Considerations before making the decision to Salary Sacrifice to Super
A question that comes up frequently is ‘should I salary sacrifice to super?’. As with everything else, this depends. There are a couple of considerations that need to be taken into account before this can be answered. And, as always, it will be different for everyone, based on their personal situation.
Salary sacrificing is where an amount is deducted from your gross wages and paid across to your super fund as a contribution. There are a few advantages to doing this. You may reduce the amount of tax you pay on your income, and you will be increasing your super balance by more than compulsory super guarantee amounts being added by your employer. Neither of these can be a bad thing. Who doesn’t want to save tax and ensure that when it comes to retirement, you won’t have to eat cat food for dinner? However, there are a couple of things you need to be aware of before making an arrangement with your employer:
- Your employer does not have an obligation to enter into a salary sacrificing arrangement with you. These are voluntary and if the employer sees it as too much trouble may decline your request.
- It is only really beneficial tax wise if you are paying tax at a marginal tax rate above 19%. Salary sacrifice contributions are taxed at 15% going into the fund (and if you earn above $300,000 per annum – 30%). If you are earning less than $37,000 per year, it doesn’t make sense to sacrifice as you could potentially end up paying more in tax in super. Once you are earning above this and your marginal tax rate increases to 32.5% it can be beneficial. If you are earning less than $37,000 it may be better for you to add to your super in after tax dollars as these contributions would not be subject to tax going in (non-concessional contributions).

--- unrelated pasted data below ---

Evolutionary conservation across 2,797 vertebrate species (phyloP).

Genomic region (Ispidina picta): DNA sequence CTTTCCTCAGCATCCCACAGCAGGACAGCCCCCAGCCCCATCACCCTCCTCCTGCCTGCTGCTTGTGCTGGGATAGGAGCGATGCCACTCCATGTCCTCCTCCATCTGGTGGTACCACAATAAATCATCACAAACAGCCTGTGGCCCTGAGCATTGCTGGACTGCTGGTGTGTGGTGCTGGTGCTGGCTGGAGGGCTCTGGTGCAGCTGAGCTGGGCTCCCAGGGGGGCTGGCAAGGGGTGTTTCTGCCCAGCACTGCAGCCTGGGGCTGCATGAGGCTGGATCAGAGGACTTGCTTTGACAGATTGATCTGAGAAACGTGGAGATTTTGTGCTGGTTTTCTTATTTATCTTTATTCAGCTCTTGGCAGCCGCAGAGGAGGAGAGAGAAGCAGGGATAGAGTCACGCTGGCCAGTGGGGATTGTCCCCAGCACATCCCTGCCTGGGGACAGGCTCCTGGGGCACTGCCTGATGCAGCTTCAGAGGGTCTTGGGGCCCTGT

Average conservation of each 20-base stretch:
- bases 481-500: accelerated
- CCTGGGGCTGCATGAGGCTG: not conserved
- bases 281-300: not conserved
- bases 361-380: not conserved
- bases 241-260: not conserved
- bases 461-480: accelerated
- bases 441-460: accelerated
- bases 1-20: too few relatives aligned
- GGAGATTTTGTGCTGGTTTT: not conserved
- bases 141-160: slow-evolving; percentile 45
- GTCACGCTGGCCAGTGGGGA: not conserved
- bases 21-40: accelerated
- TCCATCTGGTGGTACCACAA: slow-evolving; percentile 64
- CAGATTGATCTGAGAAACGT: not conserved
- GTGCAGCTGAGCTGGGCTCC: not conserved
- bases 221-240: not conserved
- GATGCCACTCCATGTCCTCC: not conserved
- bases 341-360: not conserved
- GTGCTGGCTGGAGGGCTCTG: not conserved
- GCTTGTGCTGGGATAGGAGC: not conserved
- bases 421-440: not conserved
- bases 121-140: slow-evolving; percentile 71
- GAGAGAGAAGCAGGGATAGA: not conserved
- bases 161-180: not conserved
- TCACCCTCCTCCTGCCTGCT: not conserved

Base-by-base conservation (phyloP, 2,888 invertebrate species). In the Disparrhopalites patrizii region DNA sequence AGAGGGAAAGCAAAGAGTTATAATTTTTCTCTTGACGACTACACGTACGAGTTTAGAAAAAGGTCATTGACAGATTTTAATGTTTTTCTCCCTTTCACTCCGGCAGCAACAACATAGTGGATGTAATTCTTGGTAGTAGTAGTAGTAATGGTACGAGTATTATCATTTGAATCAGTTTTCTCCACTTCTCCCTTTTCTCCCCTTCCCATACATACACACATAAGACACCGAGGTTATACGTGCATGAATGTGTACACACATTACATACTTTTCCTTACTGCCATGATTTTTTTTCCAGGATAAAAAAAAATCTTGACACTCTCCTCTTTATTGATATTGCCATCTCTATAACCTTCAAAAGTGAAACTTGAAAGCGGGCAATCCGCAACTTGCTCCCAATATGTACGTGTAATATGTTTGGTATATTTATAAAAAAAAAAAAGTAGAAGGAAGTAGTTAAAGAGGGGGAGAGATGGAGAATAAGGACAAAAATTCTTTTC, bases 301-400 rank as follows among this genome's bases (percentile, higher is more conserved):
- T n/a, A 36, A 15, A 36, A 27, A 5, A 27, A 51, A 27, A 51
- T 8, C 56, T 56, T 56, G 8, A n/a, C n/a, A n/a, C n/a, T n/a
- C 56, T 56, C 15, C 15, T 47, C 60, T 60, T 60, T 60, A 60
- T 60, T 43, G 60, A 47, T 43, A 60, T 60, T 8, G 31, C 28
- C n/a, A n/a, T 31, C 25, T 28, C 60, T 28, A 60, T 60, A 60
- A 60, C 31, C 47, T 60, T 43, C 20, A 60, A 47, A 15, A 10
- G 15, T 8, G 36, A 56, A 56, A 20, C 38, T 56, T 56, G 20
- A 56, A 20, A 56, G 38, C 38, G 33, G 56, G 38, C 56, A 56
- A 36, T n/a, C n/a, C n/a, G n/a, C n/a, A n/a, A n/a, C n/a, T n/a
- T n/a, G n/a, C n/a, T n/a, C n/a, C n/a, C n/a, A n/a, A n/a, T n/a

- Any salary sacrifice arrangement will reduce your take home pay, so make sure your budget can handle this.
- Some sneaky employers will actually reduce the amount of Super Guarantee (‘SG’) they pay for you which effectively means a reduction in overall earnings. For example, say you had an annual salary of $75,000. The SG amount payable by your employer would be $7,125 per year. If you were to sacrifice $10,000 per year to super, your employer may decide to calculate the SG on this reduced annual salary of $65,000, which would give SG contributions of $6,175, effectively ripping you off $950 per year. (If you were to come across an employer like this it might be time to look for another job!).
- Once the cash is in super it is there until you meet a condition of release such as retirement. So if you are still a spritely spring chicken you may be waiting many years to see those funds again! However, by putting a little each week into super if you are in this category of chicken, imagine the nest egg you will have by the time you reach retirement. (That pun was so coincidental).
- Any other salary sacrifice contributions.
So before you contact your payroll department and arrange anything, it’s best to get advice from a financial planner on your options, and also your accountant for the tax consequences.
If you have any questions please contact our office on 07 4151 8898.
The Money Edge | Bundaberg
General advice warning: The advice provided is general advice only as, in preparing it we did not take into account your investment objectives, financial situation or particular needs. Before making an investment decision on the basis of this advice, you should consider how appropriate the advice is to your particular investment needs, and objectives. You should also consider the relevant Product Disclosure Statement before making any decision relating to a financial product.